grow grow in higher and more exposed situations. And Theophrastus surther observes, that the inhabitans of mount Ida in Asia, who distinguish the Idasan pine from the maritime, affirm, that the tar flowing from the former is in greater plenty, as well as more fragrant than.the other. Hence it should seem, the pines or firs in the mountains of Scotland, might be employed that way, and rendred valuable; even where the timber, by it's remoteness from water-carriage, is of small value. What we call the Scotch fir is falsly so called, ,being in truth a wild forest pine, and (as Mr. Ray informs usj agreeing much with the description of a pine growing on mount Olymphus in Phrygia, probably the only place where it is found out out of these islands; .in' which of late years it is so much planted and cultivated with so little advantage, while the cedar of Lebanon might perhaps be raised, with little more trouble, and much more prosit and ornament. , 26. The pines which differ from the firs in the length and disposition of their leaves and hardness of the wood, do not, in Pliny's account, yeild so much resin as the fir trees. Several species of both are accurately described and delineated by the naturalists. But they all agree so far as to seem related. Theophrastus gives the preserence to that resin which is got from the silver fir and pitch tree (tA*Ttj and Sti'tuc) before that yeilded by the pine, which yet, he faith, is in greater plenty. Pliny, on the contrary, affirms that the pine produceth the smallest quantity. It shou'd seem therefore that "the interpreter of Theophrastus might have been mistaken, in rendering zs&*.v\ by pinus, as well as Jonstonus, who likewise takes the pine for the sr<sC';oj of Theoprastus. Hardouin will have the pinus of Pliny to have been by others called Bxjoj, but by Theophrastus an'rof. Ray thinks the common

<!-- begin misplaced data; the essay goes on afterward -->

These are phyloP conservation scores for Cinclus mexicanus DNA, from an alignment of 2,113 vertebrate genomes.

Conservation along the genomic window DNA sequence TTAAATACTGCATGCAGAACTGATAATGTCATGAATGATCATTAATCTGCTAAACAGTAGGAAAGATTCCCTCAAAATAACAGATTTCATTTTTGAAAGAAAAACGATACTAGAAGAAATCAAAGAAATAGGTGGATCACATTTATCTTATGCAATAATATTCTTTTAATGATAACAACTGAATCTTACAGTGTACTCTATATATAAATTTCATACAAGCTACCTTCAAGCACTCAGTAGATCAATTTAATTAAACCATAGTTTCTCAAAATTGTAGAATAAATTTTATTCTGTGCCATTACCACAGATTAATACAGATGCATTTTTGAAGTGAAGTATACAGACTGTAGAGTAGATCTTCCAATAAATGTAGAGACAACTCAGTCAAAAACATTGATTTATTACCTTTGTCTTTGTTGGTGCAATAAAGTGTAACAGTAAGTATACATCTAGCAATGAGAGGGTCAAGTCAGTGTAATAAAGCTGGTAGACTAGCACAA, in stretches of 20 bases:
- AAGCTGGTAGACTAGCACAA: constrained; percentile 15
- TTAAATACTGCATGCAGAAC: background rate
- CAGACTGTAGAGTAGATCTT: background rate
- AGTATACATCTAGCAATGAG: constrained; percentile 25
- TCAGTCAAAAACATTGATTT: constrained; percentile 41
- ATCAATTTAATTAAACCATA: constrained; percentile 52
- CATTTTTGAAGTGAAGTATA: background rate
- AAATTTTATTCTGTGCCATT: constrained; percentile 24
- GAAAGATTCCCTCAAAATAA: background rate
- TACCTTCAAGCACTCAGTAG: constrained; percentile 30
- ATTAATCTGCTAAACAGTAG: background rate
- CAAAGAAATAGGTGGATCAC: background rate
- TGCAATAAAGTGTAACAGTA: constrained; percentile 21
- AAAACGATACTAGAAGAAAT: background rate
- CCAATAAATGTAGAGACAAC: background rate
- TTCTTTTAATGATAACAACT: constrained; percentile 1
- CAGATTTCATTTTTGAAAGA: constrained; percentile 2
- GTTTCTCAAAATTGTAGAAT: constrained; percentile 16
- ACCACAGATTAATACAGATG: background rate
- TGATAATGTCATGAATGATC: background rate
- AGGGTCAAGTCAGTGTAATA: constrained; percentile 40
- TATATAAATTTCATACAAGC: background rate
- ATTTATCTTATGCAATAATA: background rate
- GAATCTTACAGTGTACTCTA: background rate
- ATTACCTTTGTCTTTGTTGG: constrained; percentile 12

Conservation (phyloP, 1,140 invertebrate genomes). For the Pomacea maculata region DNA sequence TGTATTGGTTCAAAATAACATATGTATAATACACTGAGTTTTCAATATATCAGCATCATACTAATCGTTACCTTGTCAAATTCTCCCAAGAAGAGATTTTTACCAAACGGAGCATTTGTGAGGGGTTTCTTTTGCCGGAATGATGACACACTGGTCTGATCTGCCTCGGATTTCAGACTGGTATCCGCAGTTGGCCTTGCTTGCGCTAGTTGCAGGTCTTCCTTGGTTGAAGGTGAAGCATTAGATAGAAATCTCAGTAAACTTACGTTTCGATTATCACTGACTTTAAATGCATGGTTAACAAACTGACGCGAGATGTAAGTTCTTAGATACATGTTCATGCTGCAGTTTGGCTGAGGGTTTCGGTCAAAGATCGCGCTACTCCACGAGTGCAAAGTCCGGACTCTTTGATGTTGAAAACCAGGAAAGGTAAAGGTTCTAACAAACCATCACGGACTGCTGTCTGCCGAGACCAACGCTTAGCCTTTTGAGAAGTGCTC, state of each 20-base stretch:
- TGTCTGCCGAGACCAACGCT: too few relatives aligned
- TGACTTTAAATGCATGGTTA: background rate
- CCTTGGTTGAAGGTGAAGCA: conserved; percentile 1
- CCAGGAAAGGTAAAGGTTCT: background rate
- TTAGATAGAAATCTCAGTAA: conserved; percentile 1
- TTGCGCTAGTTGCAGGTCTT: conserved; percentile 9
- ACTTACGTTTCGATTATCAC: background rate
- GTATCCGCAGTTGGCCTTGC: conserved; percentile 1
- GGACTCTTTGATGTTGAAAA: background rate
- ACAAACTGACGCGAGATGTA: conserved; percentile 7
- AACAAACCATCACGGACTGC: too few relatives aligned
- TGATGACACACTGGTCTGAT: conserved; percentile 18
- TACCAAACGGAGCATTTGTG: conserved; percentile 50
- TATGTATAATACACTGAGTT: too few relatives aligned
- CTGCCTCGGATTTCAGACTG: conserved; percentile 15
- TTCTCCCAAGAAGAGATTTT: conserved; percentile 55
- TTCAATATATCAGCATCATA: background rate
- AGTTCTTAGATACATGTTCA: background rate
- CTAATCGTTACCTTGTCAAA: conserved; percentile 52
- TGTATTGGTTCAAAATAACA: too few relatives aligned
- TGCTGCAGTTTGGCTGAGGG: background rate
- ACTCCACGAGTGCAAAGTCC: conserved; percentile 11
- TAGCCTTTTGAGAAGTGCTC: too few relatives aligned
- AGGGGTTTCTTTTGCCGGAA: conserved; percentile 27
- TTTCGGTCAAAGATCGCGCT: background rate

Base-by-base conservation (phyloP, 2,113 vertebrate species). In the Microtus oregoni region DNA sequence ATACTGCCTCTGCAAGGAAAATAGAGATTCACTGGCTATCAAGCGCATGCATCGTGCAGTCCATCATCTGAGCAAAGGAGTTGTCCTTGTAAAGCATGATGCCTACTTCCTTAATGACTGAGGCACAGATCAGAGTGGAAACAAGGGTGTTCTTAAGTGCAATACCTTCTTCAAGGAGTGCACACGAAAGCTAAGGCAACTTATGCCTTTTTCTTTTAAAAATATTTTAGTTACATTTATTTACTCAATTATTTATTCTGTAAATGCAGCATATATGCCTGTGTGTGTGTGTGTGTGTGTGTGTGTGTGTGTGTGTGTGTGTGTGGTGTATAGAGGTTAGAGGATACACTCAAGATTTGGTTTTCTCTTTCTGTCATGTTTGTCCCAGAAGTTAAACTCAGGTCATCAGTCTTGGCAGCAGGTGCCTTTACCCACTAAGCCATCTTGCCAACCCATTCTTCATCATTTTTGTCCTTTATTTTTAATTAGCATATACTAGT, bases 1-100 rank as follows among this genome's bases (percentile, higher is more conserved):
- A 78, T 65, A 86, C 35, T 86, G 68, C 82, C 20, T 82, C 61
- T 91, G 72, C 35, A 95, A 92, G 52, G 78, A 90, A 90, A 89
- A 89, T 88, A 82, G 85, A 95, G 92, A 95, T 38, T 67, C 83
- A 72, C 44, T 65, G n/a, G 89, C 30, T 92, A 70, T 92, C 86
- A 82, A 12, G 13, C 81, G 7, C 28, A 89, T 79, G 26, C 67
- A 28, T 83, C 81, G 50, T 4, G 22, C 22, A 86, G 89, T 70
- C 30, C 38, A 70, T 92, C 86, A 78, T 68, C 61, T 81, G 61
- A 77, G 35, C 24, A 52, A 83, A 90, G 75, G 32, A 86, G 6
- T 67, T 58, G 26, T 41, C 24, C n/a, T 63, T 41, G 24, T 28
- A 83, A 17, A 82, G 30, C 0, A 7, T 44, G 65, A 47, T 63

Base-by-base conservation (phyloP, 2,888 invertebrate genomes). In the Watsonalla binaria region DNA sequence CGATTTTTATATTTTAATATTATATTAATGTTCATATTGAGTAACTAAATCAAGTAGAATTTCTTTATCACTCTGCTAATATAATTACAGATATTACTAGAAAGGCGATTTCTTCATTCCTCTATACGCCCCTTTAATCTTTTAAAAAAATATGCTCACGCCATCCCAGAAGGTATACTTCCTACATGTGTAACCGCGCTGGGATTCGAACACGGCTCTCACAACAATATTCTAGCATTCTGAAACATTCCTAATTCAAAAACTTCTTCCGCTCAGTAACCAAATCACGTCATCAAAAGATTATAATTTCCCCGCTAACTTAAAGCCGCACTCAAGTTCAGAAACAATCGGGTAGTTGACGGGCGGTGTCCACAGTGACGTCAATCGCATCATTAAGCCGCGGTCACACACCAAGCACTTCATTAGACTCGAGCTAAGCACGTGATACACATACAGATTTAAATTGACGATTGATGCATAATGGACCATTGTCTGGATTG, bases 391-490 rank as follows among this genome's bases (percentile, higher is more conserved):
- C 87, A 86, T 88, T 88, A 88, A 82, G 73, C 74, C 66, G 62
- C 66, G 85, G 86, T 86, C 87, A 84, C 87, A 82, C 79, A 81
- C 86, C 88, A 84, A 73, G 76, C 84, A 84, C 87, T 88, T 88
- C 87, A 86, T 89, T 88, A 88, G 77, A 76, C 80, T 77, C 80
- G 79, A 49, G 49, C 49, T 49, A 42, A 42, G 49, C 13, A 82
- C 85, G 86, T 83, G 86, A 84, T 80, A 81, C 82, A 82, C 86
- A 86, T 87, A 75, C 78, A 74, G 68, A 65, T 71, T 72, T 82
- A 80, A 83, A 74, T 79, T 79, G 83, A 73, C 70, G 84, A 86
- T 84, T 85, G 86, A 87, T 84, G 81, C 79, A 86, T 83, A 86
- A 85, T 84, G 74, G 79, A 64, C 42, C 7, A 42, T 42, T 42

fir, or picea of the Latins to be the male fir of Theoprastus. This was probably the spruce firi for the picea, according to Pliny, yields much resin, loves a cold and mountainous situation, and is distinguished, tonlili facilitate, by it's fitness to be stiorn, which agrees with the spruce fir, whereof I have seen close shorn hedges.